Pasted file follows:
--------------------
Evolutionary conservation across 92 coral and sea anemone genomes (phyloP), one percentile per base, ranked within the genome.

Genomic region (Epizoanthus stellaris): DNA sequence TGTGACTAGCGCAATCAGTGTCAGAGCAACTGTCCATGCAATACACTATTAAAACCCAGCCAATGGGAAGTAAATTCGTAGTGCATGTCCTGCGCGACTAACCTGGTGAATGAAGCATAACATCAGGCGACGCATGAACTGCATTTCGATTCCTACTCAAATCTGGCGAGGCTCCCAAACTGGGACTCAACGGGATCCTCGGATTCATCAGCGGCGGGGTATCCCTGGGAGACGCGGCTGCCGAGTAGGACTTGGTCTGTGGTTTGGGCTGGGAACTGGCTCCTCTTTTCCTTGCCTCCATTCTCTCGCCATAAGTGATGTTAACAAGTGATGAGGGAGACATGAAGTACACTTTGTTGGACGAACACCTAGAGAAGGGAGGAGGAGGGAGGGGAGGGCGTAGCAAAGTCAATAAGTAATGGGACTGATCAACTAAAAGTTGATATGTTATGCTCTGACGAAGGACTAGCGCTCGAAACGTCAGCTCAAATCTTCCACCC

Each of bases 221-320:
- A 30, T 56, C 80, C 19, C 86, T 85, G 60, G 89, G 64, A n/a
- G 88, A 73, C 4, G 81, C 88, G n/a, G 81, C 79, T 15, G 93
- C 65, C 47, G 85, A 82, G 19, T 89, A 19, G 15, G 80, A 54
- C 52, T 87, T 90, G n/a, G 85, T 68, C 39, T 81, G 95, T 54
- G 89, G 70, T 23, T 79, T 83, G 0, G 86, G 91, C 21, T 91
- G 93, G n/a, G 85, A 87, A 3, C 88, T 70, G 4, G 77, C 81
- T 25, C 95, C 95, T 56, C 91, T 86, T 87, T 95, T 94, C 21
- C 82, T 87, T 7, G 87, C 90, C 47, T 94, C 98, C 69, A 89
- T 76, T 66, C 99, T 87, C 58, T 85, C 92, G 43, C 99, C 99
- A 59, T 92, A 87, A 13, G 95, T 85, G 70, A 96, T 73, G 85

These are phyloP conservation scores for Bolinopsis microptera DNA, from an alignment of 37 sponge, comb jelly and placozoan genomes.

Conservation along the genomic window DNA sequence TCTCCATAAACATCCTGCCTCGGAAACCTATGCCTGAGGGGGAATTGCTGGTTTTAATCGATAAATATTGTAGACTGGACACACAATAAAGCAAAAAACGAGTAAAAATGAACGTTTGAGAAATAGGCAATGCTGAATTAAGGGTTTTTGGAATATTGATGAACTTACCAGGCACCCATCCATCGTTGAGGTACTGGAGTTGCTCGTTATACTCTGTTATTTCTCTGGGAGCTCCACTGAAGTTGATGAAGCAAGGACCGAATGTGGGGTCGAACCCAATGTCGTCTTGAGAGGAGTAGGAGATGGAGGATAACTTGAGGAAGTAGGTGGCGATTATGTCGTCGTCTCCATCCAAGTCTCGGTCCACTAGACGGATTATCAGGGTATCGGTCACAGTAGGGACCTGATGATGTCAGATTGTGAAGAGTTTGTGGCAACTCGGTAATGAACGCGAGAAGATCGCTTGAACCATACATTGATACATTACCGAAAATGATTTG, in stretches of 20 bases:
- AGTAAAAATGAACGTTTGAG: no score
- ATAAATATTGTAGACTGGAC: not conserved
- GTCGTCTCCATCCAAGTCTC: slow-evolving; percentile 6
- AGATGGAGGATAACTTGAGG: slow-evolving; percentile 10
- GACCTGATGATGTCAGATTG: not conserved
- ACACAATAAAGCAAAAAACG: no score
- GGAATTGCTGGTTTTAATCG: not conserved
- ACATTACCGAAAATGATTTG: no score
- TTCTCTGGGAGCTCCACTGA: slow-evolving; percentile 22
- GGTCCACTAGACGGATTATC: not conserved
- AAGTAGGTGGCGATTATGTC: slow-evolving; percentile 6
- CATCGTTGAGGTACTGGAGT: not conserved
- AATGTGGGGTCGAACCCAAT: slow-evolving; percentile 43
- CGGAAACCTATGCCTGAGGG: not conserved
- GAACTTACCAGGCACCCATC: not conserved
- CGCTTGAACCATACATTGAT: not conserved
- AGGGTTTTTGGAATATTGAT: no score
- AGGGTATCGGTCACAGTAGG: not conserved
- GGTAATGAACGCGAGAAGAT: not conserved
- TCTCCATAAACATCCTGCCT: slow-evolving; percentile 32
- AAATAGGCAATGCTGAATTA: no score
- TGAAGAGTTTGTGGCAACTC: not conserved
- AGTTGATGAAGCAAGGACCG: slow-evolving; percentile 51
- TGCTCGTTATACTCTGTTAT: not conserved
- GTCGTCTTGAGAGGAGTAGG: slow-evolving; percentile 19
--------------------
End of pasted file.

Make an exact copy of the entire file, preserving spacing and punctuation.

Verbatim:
Evolutionary conservation across 92 coral and sea anemone genomes (phyloP), one percentile per base, ranked within the genome.

Genomic region (Epizoanthus stellaris): DNA sequence TGTGACTAGCGCAATCAGTGTCAGAGCAACTGTCCATGCAATACACTATTAAAACCCAGCCAATGGGAAGTAAATTCGTAGTGCATGTCCTGCGCGACTAACCTGGTGAATGAAGCATAACATCAGGCGACGCATGAACTGCATTTCGATTCCTACTCAAATCTGGCGAGGCTCCCAAACTGGGACTCAACGGGATCCTCGGATTCATCAGCGGCGGGGTATCCCTGGGAGACGCGGCTGCCGAGTAGGACTTGGTCTGTGGTTTGGGCTGGGAACTGGCTCCTCTTTTCCTTGCCTCCATTCTCTCGCCATAAGTGATGTTAACAAGTGATGAGGGAGACATGAAGTACACTTTGTTGGACGAACACCTAGAGAAGGGAGGAGGAGGGAGGGGAGGGCGTAGCAAAGTCAATAAGTAATGGGACTGATCAACTAAAAGTTGATATGTTATGCTCTGACGAAGGACTAGCGCTCGAAACGTCAGCTCAAATCTTCCACCC

Each of bases 221-320:
- A 30, T 56, C 80, C 19, C 86, T 85, G 60, G 89, G 64, A n/a
- G 88, A 73, C 4, G 81, C 88, G n/a, G 81, C 79, T 15, G 93
- C 65, C 47, G 85, A 82, G 19, T 89, A 19, G 15, G 80, A 54
- C 52, T 87, T 90, G n/a, G 85, T 68, C 39, T 81, G 95, T 54
- G 89, G 70, T 23, T 79, T 83, G 0, G 86, G 91, C 21, T 91
- G 93, G n/a, G 85, A 87, A 3, C 88, T 70, G 4, G 77, C 81
- T 25, C 95, C 95, T 56, C 91, T 86, T 87, T 95, T 94, C 21
- C 82, T 87, T 7, G 87, C 90, C 47, T 94, C 98, C 69, A 89
- T 76, T 66, C 99, T 87, C 58, T 85, C 92, G 43, C 99, C 99
- A 59, T 92, A 87, A 13, G 95, T 85, G 70, A 96, T 73, G 85

These are phyloP conservation scores for Bolinopsis microptera DNA, from an alignment of 37 sponge, comb jelly and placozoan genomes.

Conservation along the genomic window DNA sequence TCTCCATAAACATCCTGCCTCGGAAACCTATGCCTGAGGGGGAATTGCTGGTTTTAATCGATAAATATTGTAGACTGGACACACAATAAAGCAAAAAACGAGTAAAAATGAACGTTTGAGAAATAGGCAATGCTGAATTAAGGGTTTTTGGAATATTGATGAACTTACCAGGCACCCATCCATCGTTGAGGTACTGGAGTTGCTCGTTATACTCTGTTATTTCTCTGGGAGCTCCACTGAAGTTGATGAAGCAAGGACCGAATGTGGGGTCGAACCCAATGTCGTCTTGAGAGGAGTAGGAGATGGAGGATAACTTGAGGAAGTAGGTGGCGATTATGTCGTCGTCTCCATCCAAGTCTCGGTCCACTAGACGGATTATCAGGGTATCGGTCACAGTAGGGACCTGATGATGTCAGATTGTGAAGAGTTTGTGGCAACTCGGTAATGAACGCGAGAAGATCGCTTGAACCATACATTGATACATTACCGAAAATGATTTG, in stretches of 20 bases:
- AGTAAAAATGAACGTTTGAG: no score
- ATAAATATTGTAGACTGGAC: not conserved
- GTCGTCTCCATCCAAGTCTC: slow-evolving; percentile 6
- AGATGGAGGATAACTTGAGG: slow-evolving; percentile 10
- GACCTGATGATGTCAGATTG: not conserved
- ACACAATAAAGCAAAAAACG: no score
- GGAATTGCTGGTTTTAATCG: not conserved
- ACATTACCGAAAATGATTTG: no score
- TTCTCTGGGAGCTCCACTGA: slow-evolving; percentile 22
- GGTCCACTAGACGGATTATC: not conserved
- AAGTAGGTGGCGATTATGTC: slow-evolving; percentile 6
- CATCGTTGAGGTACTGGAGT: not conserved
- AATGTGGGGTCGAACCCAAT: slow-evolving; percentile 43
- CGGAAACCTATGCCTGAGGG: not conserved
- GAACTTACCAGGCACCCATC: not conserved
- CGCTTGAACCATACATTGAT: not conserved
- AGGGTTTTTGGAATATTGAT: no score
- AGGGTATCGGTCACAGTAGG: not conserved
- GGTAATGAACGCGAGAAGAT: not conserved
- TCTCCATAAACATCCTGCCT: slow-evolving; percentile 32
- AAATAGGCAATGCTGAATTA: no score
- TGAAGAGTTTGTGGCAACTC: not conserved
- AGTTGATGAAGCAAGGACCG: slow-evolving; percentile 51
- TGCTCGTTATACTCTGTTAT: not conserved
- GTCGTCTTGAGAGGAGTAGG: slow-evolving; percentile 19